- Reverse the bend, bringing your chest and tailbone up as you curve your spine inward toward the floor.
- Repeat for more reps, focusing on contracting and lengthening your core muscles.
Wall Alignment Exercise for Forward Head Posture
This exercise is simple but challenging for anyone who has forward head posture.
It’s a must for anyone who wants to rapidly correct the muscle imbalance causing their head to sit forward in front of their torso.
This exercise targets much of the same muscles as the chin tuck, but utilises a wall instead.
- Stand with your back against a wall and your upper back straightened, shoulder blades pulling together.
- Bring your head back so that the back of your head is flat against the wall.
- If your forward head posture is severe, you may be tempted to bring your head up to achieve this. Try to look forward and keep your neck neutral and aligned.
- Hold for 5 to 10 seconds and then release. Repeat for more reps.
What Does Good Posture Look Like?
There are different activities in the day commonly responsible for posture problems or causing aggravation to existing posture problems.
In this section, we’ll look at each position and how you can correct your posture when you’re doing that activity.
It’s incorrect to slouch in your chair at an excessive curvature.
It’s also incorrect to try and hold your spine in a perfectly straight position.
You should have an ergonomic chair that supports your spine’s natural curvature.
Sit with your hips against the back of the chair and your feet flat on the floor.
Your chair should be adjustable so as to allow you this 90-degree hip and knee posture when you change its height.
If your hips can’t reach the back of the chair, you should put a pillow on the back of your chair to fill in the space behind you.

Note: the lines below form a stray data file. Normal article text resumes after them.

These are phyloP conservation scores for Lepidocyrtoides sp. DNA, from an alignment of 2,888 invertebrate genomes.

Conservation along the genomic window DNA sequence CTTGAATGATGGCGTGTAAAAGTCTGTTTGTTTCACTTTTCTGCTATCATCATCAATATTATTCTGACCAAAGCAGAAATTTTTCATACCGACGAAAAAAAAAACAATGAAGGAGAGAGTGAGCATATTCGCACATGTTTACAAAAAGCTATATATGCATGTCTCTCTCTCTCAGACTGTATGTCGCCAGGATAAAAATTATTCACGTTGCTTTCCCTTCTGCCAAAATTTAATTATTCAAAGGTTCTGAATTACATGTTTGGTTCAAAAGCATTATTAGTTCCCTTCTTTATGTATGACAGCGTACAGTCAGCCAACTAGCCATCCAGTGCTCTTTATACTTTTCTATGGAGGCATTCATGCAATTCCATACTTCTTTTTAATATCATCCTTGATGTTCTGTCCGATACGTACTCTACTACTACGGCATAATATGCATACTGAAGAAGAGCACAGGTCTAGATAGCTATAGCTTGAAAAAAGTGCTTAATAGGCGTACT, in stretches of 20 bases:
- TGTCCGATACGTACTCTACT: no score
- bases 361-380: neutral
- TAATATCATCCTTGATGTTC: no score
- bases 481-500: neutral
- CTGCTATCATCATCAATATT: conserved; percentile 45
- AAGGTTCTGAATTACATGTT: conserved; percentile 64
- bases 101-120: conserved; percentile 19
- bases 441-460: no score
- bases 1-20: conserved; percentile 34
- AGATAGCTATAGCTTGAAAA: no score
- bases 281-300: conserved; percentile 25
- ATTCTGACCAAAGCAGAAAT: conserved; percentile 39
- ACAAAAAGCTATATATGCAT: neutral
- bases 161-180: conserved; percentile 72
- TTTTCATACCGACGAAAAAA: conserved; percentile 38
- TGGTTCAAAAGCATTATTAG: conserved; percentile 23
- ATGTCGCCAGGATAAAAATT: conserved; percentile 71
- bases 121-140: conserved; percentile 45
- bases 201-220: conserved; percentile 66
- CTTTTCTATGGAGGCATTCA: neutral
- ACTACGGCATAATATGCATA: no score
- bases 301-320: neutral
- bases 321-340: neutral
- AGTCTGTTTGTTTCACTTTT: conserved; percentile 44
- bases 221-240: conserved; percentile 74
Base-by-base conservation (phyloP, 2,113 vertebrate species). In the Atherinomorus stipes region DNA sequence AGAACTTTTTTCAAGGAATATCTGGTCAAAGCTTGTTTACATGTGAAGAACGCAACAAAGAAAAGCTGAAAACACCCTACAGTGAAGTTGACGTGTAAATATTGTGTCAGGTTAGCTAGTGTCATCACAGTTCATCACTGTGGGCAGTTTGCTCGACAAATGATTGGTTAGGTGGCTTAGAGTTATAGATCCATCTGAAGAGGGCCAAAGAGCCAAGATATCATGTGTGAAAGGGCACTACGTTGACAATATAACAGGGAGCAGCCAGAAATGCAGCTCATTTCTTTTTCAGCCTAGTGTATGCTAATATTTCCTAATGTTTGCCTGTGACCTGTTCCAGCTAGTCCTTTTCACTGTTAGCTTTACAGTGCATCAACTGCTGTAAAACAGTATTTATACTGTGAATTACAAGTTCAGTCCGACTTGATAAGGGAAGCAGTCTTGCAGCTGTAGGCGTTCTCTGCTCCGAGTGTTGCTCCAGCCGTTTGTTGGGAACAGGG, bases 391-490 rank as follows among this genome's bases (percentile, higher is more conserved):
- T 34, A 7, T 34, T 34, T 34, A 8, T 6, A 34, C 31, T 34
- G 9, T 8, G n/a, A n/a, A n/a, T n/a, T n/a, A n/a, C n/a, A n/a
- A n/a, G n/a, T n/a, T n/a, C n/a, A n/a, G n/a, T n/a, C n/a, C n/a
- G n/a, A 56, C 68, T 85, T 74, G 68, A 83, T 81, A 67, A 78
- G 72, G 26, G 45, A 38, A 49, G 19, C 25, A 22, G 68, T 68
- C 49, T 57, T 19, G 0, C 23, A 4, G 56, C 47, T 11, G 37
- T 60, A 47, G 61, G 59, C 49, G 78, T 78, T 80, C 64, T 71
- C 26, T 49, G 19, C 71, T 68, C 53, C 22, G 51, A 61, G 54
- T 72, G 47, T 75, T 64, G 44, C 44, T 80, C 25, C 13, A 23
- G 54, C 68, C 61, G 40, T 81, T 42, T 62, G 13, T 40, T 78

If you’re typing at a keyboard for prolonged periods, you should place your keyboard low above your lap by using a keyboard tray.
Avoid hunching at a laptop keyboard, because it’s impossible to get ergonomically aligned at a laptop.
Use the help of a low keyboard to let your shoulders and elbows relax down by your sides as you sit and type.
Many people shift their weight to one side when they’re standing, but keeping your weight evenly distributed on your feet can take the stress off your skeletal structure.
When you stay aligned, your back relaxes and can achieve better posture with less effort.
While standing, you should remember to keep your abs tucked in and your chest lifted.
Gently engage your entire core as you stand to help you maintain good posture.
Avoid forcing perfect posture as you stand.
Rather, let yourself relax enough to not tire out from standing with good posture.
The biggest aspect that will help improve your standing posture will be strength training exercises, such as back stretches and upper back tightening exercises.
Believe it or not, many people accumulate postural stress throughout the night as they sleep, by sleeping in a hunched position.
Many people sleep on their side in a “C” curve shape or a fetal-like position.
This contributes to the same poor posture problems that accumulate from daytime activities like using a laptop at a table for hours.
The best position for sleep, when it comes to your posture, is sleeping on your back.
This takes the weight off your skeletal system and lets your muscles relax directly into the bed instead of being used to keep you in a hunched position.
You can place pillows under your knees and/or elbows if it makes it more comfortable for you to sleep on your back.
Especially if you have hyperlordosis, you may find large pillows under your knees, to be helpful in order to make up for the arch.
With pillows under your knees, you won’t hold your back in the arch position through the night.
Likewise, you won’t hold your upper back in a forward hunch when you sleep flat on your back.
If you are a side-sleeper and have to sleep on your side, consider getting a cervical pillow and a special knee pillow between your knees.
Walk with your chin up and eyes forward. Try to avoid looking down at the floor.
Let your shoulders and arms relax downward. Keep your core engaged as you walk, with your abs gently pulled in .